Concord Connections — Update on HB 1650 re educational neglect

This is an update on House Bill 1650, the bill regarding educational neglect. The House Child and Family Law Committee will continue the public hearing on Tuesday, February 13 and has an executive session scheduled for the following week, Tuesday, February 20th starting at 11am. It is reprinted from School Choice for NH with permission.

Level the Playing Field for Homeschoolers

February 8, 2018

The House Children and Family Law Committee recently held a public hearing on HB 1650, a bill that removes education-only investigations from the purview of the Department of Health and Human Services (DHHS) to the responsibility of the state Department of Education and local SAUs like other concerns regarding compulsory attendance.

We testified in support of the bill and share our testimony below. All members of the general public had an opportunity to speak at the original time, but the hearing was recessed to allow DCYF and CPS to testify. The hearing will continue on Tuesday, February 13th at approximately 3:45pm and we plan to attend. The committee will vote on the bill Tuesday, February 20th at 11:00am when they will decide to support (Ought to Pass) or oppose (Inexpedient to Legislate) the bill, amend it, or send it to study. The committee can be reached at Read more about HB 1650 at Homeschooling Is Not Neglect.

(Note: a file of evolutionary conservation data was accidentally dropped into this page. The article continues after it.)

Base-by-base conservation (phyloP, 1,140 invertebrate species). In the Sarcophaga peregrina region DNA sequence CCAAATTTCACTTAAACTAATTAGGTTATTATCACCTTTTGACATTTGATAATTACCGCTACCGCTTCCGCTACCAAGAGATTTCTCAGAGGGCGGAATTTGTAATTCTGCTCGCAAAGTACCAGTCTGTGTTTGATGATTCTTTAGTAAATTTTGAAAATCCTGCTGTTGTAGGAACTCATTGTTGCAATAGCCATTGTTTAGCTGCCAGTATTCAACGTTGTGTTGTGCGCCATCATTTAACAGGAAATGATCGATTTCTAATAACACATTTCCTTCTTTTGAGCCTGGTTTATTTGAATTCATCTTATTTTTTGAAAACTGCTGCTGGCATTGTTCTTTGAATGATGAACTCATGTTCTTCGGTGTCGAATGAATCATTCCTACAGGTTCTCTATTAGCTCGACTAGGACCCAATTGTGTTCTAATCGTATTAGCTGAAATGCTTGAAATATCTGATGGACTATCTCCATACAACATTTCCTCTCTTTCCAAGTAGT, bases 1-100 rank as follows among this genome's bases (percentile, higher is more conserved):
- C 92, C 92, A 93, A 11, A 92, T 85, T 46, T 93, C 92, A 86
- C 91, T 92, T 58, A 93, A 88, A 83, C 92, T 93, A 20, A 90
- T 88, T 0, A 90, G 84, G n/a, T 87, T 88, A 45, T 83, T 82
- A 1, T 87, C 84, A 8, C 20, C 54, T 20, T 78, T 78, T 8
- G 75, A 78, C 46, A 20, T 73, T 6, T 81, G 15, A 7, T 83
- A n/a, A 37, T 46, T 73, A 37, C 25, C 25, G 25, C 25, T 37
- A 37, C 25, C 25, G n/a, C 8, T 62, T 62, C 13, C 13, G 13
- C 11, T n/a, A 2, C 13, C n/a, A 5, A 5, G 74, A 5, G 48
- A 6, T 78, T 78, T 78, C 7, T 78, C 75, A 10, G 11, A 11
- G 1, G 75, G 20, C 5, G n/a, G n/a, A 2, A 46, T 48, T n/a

My name is Michelle Levell and I am the Director of School Choice for NH,  an all-volunteer coalition of concerned citizens, families, and leaders that advocates for educational options in the Granite State. I submit this testimony in support of HB 1650, removing education as a criteria of child neglect.

Homeschooling is neither abuse nor neglect and should not be investigated as such. DCYF has more critical cases that need their resources.

HB 1650 is a simple bill that removes education as a component of neglect and responsibility of the Department of Health and Human Services (DHHS). Under current rules, educational neglect essentially targets home-educating families. Under RSA 169-C, who else could be charged with educational neglect? Would a family with a child enrolled in a public or private school be investigated? Likely not. Right now, homeschooling families need to prove the quality of their educational program to a state agency that is not equipped or trained for this purpose. More disturbing, homeschooling families can be targeted by antagonists and busybodies through anonymous DCYF allegations.


Read more at Level the Playing Field for Homeschoolers.